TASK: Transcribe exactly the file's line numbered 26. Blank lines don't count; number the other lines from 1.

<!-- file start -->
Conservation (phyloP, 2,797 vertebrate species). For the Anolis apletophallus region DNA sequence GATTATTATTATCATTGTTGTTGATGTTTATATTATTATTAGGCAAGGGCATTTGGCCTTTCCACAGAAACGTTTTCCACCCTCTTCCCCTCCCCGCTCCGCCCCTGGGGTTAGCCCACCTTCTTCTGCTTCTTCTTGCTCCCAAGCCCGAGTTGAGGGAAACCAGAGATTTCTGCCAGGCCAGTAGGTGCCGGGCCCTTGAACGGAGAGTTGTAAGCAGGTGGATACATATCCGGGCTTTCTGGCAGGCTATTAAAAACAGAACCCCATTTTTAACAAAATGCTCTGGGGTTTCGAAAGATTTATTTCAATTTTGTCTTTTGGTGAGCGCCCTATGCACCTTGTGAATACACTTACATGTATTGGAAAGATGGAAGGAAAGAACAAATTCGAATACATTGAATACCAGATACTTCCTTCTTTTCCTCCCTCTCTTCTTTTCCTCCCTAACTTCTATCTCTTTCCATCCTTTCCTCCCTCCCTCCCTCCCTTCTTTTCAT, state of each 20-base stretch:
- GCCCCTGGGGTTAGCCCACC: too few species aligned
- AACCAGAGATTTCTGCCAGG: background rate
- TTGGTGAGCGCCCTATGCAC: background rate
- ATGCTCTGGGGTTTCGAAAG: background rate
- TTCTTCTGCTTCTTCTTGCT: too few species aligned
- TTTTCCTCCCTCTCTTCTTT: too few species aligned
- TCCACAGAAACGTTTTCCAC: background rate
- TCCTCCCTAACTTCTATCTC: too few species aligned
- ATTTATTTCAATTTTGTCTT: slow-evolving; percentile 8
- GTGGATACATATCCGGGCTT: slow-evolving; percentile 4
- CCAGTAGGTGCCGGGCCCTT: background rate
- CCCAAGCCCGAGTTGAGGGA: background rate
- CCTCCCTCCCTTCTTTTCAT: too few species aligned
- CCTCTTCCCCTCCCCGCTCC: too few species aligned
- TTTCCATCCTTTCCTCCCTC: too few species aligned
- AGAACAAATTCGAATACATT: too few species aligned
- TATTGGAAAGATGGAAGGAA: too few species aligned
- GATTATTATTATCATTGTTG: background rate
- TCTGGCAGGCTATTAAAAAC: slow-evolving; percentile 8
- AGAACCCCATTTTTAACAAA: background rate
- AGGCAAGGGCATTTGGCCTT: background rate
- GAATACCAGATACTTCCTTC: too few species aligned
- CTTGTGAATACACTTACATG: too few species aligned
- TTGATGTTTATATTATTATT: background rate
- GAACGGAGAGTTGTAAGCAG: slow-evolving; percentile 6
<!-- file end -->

- GAACGGAGAGTTGTAAGCAG: slow-evolving; percentile 6